Could We Stop Using the Term “Homeschooling”?

Do you think we could stop using the word “homeschooling, ” or even “unschooling,” and create a better term?

I don’t know, but this has been on my mind for a few months, and I finally decided to voice my thoughts on this word.

“School” at it’s Root

The biggest concern is the root for both homeschooling and unschooling is school. This implies that school is the reasonable, proper, and correct institution in which childhood should be directed and lived.

It also insinuates that school is necessary to become an educated, competent member of society. So even if you don’t send your children to the institution down the street, you still need to employ similar methods and meet the arbitrary standards to ensure they can function in society.

School is New

School only became the norm for our society about 150 years ago. If you would like to know more about the advent of public schooling you can read most anything written by New York City’s 1989 Teacher of the Year, John Taylor Gatto.  Here’s a brief synopsis which can quickly bring you up to speed.

To think there was once a time when compulsory school attendance seemed so outrageous that people would actively resist, yet now it has become so accepted that anyone who withdraws is suspect and worthy of oversight.

Why is this?

As I was driving the kids around one day, this all became so clear to me. I was mourning my lack of freedom compared to other moms. There was no morning gym time followed by chatting at Starbucks with friends. I didn’t have an empty house I could clean without it being simultaneously destroyed. I couldn’t even make a phone call without being interrupted. Why did I do this?

Freedom for my children and myself.

Could we stop using the word “homeschooling”?

Living without an Institution

So many adults view their years in school as “doing their time, ” and they aren’t going to now give up the freedom they have finally acquired to “school” their children. But are they free? The school still dictates so much of their lives.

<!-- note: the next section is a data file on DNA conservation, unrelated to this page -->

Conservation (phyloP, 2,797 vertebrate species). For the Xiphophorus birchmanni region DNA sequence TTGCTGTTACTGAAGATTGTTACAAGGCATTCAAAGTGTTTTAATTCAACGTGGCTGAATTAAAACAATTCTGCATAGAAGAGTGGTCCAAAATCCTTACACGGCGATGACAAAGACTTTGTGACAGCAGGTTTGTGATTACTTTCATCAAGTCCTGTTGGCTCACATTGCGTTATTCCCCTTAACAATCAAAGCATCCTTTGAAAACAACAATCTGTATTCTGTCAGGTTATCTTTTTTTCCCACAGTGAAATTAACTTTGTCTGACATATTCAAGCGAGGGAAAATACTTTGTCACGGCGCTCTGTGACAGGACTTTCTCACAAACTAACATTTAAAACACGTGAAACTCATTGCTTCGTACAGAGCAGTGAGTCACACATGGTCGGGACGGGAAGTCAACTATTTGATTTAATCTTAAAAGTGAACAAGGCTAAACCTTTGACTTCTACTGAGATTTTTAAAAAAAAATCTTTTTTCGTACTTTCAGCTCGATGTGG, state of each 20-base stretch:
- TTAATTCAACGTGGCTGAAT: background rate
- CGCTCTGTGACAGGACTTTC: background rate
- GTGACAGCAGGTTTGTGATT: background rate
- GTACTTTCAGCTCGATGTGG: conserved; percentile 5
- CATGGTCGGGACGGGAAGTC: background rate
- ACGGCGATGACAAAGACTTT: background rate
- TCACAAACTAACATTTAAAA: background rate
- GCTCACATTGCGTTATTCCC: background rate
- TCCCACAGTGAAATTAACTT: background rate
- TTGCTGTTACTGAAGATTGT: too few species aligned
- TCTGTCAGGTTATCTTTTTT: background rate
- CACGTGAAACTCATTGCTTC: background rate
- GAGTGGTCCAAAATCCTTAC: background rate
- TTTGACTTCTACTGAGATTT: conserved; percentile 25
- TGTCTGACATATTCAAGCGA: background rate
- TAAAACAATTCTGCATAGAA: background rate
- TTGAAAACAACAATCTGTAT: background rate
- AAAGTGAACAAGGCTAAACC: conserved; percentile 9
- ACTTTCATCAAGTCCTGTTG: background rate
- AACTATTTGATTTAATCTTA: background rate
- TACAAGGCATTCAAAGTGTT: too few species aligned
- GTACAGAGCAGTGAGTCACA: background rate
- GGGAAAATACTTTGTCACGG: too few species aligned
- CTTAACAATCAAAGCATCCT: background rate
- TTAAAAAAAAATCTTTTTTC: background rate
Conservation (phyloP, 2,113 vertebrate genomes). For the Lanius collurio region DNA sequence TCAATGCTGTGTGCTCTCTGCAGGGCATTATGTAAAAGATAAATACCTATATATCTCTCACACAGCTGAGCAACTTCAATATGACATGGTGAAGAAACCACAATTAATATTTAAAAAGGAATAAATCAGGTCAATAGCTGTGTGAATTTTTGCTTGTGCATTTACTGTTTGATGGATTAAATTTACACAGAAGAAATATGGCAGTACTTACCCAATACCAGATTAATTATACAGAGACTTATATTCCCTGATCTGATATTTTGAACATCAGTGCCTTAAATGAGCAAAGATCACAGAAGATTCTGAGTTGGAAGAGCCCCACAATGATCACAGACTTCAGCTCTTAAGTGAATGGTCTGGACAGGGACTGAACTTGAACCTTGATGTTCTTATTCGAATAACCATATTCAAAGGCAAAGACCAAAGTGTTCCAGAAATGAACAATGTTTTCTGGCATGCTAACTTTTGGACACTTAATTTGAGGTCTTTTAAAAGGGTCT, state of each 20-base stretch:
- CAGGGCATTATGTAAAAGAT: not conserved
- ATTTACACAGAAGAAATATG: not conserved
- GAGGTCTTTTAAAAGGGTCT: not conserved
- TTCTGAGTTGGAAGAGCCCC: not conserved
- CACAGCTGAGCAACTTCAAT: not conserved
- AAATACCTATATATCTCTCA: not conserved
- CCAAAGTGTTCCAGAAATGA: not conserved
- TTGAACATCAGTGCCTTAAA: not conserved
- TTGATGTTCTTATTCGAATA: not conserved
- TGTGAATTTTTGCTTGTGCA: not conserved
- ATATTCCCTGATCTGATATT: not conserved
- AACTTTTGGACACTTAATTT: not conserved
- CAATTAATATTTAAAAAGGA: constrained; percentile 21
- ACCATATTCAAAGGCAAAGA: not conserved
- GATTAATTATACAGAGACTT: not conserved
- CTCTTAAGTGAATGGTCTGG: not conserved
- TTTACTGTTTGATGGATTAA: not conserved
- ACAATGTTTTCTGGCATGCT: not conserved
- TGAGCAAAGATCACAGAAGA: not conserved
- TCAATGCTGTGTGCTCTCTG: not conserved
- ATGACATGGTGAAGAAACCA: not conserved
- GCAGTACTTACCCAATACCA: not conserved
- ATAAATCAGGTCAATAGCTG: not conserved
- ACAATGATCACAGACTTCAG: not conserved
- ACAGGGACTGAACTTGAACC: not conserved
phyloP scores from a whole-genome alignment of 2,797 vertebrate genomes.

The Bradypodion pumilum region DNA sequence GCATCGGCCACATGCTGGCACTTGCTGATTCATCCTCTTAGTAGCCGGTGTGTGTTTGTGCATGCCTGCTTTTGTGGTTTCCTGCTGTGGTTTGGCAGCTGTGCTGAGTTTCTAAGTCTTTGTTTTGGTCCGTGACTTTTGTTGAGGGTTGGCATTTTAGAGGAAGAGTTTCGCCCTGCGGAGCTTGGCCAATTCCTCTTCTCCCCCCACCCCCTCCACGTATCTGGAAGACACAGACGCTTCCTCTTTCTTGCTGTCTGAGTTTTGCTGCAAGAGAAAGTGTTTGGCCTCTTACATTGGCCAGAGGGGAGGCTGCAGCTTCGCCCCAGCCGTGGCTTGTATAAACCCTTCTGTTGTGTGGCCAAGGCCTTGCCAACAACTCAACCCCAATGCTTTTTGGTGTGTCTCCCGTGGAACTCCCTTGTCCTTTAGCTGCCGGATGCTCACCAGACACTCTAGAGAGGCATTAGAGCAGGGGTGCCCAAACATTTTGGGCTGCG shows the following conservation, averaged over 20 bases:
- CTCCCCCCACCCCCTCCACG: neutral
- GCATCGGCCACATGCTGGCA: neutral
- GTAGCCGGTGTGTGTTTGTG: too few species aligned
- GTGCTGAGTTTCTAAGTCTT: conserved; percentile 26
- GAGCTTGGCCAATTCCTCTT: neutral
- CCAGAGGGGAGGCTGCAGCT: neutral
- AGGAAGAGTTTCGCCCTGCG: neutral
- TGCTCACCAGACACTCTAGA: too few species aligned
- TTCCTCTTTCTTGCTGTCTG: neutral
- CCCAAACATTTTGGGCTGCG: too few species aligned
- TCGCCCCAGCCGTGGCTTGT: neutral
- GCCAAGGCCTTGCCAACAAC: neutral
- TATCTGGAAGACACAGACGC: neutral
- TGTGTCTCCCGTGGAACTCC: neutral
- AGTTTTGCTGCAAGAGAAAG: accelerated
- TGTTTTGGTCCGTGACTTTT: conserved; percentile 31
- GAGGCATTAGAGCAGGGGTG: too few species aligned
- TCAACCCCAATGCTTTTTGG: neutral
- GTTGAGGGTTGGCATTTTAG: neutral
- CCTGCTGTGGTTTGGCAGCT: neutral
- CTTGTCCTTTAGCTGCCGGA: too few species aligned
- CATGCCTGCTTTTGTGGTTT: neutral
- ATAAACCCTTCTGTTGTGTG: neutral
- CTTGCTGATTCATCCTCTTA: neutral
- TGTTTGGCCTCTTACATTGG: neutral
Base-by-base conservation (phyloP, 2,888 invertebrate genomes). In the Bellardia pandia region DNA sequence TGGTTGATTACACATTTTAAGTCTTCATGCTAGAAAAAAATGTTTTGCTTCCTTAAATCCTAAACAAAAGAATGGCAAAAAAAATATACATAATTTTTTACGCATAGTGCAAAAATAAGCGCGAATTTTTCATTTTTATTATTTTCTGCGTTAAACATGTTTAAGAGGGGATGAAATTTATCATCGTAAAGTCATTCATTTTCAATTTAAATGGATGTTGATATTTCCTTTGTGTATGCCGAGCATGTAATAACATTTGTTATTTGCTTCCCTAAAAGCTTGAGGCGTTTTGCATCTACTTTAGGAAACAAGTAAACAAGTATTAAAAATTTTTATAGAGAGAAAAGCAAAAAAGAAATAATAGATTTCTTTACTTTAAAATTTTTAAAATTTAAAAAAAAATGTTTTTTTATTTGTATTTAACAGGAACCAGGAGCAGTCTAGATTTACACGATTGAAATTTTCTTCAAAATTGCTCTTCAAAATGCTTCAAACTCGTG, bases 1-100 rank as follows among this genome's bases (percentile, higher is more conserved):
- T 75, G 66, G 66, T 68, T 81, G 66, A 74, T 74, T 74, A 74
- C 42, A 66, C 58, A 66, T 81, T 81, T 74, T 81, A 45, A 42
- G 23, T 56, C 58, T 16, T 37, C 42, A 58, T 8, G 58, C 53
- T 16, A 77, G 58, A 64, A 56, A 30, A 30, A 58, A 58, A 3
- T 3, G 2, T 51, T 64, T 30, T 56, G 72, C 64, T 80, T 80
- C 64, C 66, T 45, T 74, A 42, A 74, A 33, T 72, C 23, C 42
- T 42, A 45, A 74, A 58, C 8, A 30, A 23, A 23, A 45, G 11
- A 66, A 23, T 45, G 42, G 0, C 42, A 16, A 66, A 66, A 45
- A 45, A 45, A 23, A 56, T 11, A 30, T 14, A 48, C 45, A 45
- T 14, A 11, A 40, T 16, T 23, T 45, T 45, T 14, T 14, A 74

When you live without this institution, you can take a trip when you want, sleep as late as you want, and live life as you see fit. While living your life as if school didn’t exist, it seems contradictory to assign it a “school” label.

Holt never felt the word “homeschooling” was adequate to describe the learning he was talking about—learning that didn’t need to take place at home nor look like school learning. John knew that many children want to be out in the world, to be in the community and learn the lay of the neighborhood because, like most healthy humans, they are social beings—it is in our nature to be social, curious, and to learn.

Pat Farenga

Flawed Assumptions

We all know what school is, what it looks like, sitting in rows, bells every fifty minutes, and grade point averages. This idea then impacts so much of learning with our children.

Many attempt to replicate the institution of school within their home, which is often found to be difficult.  Sometimes it is discarded when parents realize their home will never operate like a school and instead embrace learning in all forms. However, some parents feel as though they are homeschool failures. Their children don’t cooperate with the notion of school-at-home, and they feel as if their only option is to send the kids to school.

It also alienates those parents who like the idea of homeschooling, but feel they could never take on sitting around the table filling out workbooks. This feeling should give them pause. If they recoil at the thought of spending their days in that manner, perhaps school isn’t all it’s cracked up to be for children.

A New Era?

Have we entered a new era where we can discard the homeschooling label and find one that more accurately describes living a life of learning with your children? I doubt it. So much of our society centers around school and never questions its influence in our culture.

In the end, what matters is that I provide inspiration and opportunities for my children to learn and grow in a variety of settings. That I give them the space to grow at their pace, time to pursue their interests, encourage them to ask questions and facilitate decision making.

The only word I’ve found to accurately describe this is life.

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